The Iraqi Kurdistan Regional Government (KRG) has developed a strong relationship with Turkey since gaining autonomy, but the KRG region remains seriously affected by Turkey’s ongoing targeting of PKK forces. International media have reported the devastating impact of the war between Turkey and PKK militants on Iraqi Kurdistan’s agricultural region of Duhok. Turkey is taking advantage of the political rift between the Iraqi central government and the KRG, continuing to station troops and deploy drones in the heart of Iraqi Kurdistan. According to an Iraqi media report, the Turkish army carried out a drone attack in the town of Chiladzi that killed three villagers on June 19, 2020. The recent Turkish drone attacks in Iraq have had a much more disastrous impact than previous incidents. Iraq’s Basnews reported that a suspected Turkish drone strike targeted Sulaymaniyah’s international airport on April 7, while Mazlum Kobane, commander of the Syrian Democratic Forces (SDF), was departing the airport for Rojava after having met with US military commanders in the city. Turkey shut down its airspace to flights to and from Sulaymaniyah following the PKK’s activities in the city. Sulaymaniyah is controlled by the Patriotic Union of Kurdistan (PUK), which was founded by Jalal Talabani in 1975 and is currently the second-largest party in the Kurdistan region of Iraq. The Talabani family shares power with the Barzani family’s Kurdistan Democratic Party (KDP) in Iraqi Kurdistan, and the families are well-known historical rivals. There are reports in Turkey regarding the US government becoming closer to the Talabani family in recent years since Washington believes the Barzani family may not be determined to fight for Kurdish independence.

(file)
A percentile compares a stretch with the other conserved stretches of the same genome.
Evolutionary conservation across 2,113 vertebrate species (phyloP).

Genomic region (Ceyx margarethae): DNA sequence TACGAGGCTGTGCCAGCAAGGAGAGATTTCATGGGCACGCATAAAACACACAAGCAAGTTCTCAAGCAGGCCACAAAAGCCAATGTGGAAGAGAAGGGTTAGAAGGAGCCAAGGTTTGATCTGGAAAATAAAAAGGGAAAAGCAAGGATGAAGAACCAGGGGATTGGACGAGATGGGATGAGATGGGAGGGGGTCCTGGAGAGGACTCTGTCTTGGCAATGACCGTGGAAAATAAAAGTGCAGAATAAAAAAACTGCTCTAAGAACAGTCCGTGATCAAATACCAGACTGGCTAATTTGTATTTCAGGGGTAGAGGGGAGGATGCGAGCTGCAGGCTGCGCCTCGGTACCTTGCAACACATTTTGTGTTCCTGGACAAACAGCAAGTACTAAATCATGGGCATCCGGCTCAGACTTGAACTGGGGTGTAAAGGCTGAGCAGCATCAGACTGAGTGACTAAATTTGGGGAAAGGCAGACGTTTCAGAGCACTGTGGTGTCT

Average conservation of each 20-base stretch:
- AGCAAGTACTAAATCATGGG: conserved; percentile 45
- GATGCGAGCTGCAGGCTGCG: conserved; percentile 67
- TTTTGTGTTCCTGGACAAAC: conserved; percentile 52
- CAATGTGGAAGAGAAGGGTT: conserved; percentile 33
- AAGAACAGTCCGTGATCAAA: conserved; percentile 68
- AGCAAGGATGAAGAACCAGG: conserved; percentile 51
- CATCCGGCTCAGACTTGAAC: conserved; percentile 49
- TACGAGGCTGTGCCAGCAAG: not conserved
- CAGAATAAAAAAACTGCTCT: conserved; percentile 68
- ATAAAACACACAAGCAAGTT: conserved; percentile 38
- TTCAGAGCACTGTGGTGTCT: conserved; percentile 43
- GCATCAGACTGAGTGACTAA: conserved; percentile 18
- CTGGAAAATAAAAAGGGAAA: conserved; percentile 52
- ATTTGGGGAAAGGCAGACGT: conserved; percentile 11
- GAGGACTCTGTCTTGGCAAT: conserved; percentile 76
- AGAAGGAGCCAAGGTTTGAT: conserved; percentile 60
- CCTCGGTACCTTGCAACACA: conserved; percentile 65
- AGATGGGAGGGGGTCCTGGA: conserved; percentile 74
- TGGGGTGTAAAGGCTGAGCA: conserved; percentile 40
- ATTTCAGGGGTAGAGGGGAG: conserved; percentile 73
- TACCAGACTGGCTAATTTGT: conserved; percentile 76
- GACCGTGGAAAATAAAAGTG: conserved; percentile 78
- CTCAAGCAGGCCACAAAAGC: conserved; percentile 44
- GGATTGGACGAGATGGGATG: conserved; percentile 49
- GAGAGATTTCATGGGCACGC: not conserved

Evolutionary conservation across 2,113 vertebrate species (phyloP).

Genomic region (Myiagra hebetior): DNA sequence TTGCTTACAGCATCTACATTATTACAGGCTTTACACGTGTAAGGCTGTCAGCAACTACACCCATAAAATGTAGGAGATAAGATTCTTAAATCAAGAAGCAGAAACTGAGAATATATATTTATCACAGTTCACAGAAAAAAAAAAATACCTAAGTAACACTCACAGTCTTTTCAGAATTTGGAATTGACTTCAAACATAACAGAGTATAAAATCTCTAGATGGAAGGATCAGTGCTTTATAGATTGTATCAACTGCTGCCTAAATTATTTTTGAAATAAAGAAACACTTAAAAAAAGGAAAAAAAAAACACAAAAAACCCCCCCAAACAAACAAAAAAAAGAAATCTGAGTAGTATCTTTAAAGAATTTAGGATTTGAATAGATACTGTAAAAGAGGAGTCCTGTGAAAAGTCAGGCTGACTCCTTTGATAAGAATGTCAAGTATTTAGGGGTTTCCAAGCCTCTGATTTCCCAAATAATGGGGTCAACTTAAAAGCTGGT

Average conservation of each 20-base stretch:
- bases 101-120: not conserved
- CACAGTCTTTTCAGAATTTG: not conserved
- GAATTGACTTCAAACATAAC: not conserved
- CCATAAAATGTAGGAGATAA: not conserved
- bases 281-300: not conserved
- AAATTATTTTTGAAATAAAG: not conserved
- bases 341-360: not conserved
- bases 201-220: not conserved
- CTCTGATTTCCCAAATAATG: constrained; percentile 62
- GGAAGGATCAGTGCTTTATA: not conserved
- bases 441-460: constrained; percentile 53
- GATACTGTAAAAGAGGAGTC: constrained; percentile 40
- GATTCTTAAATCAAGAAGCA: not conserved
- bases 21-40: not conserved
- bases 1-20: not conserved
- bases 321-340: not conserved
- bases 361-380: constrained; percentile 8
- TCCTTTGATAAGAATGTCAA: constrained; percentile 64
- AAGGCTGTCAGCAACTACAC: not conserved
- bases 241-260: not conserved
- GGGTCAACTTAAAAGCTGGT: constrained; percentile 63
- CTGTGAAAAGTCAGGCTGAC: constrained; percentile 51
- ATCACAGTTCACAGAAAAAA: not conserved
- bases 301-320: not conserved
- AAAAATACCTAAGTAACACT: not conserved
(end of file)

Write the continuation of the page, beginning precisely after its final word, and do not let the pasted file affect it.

Following Turkey’s military operations, PUK leader Bafel Talabani, son of the former president of Iraq, Jalal Talabani, has called on the ruling KDP to work toward achieving peace between Turkey and the PKK, ending four decades of active conflict.
Besides Turkey’s increasing military activities in Iraq, Erdoğan has been preparing a large-scale military operation in Syria to counter the Kurdish threat. However, he has failed to get a green light from Russia, the US or Iran for a military operation in Syria. The recent earthquakes in Turkey and the upcoming May elections have also delayed Turkey’s planned Syria operations. Erdoğan has attempted to meet with Assad to normalize relations, but Assad demands that Turkey withdraw its army from Syrian territories before engaging in direct peace talks. Turkey’s military activities have severely affected the economy, particularly agricultural activities, in the Turkish-controlled Syrian region.
Instead of ensuring greater political and human rights for the Kurdish population, Turkish rulers have tried to defeat the PKK over the decades. Tens of thousands of people have died as a direct result of the ongoing conflict between the PKK and Turkish forces. Millions of Kurds have been forced to leave their homes and settle in the ghettos of Turkey’s big cities such as Adana, İzmir and İstanbul. Turkey’s Kurdish-majority cities in the southeastern region have been left underdeveloped due to war. The Turkish army has recently intensified its war against the PKK in Iraq and Syria with the help of advanced drone technology. It seems that the Kurds in Syria and Iraq are currently facing the same fate as their kinsmen in Turkey as Ankara intensifies its military offensive against PKK forces in those countries.
Ironically, the Turkish army, NATO’s second largest, did not seriously fight the PKK within its borders and allowed them to leave Turkey during a peace process in 2013. However, it is now intent on hunting the PKK down in neighboring countries. The PKK serves as a convenient excuse for Turkey to invade Arab states.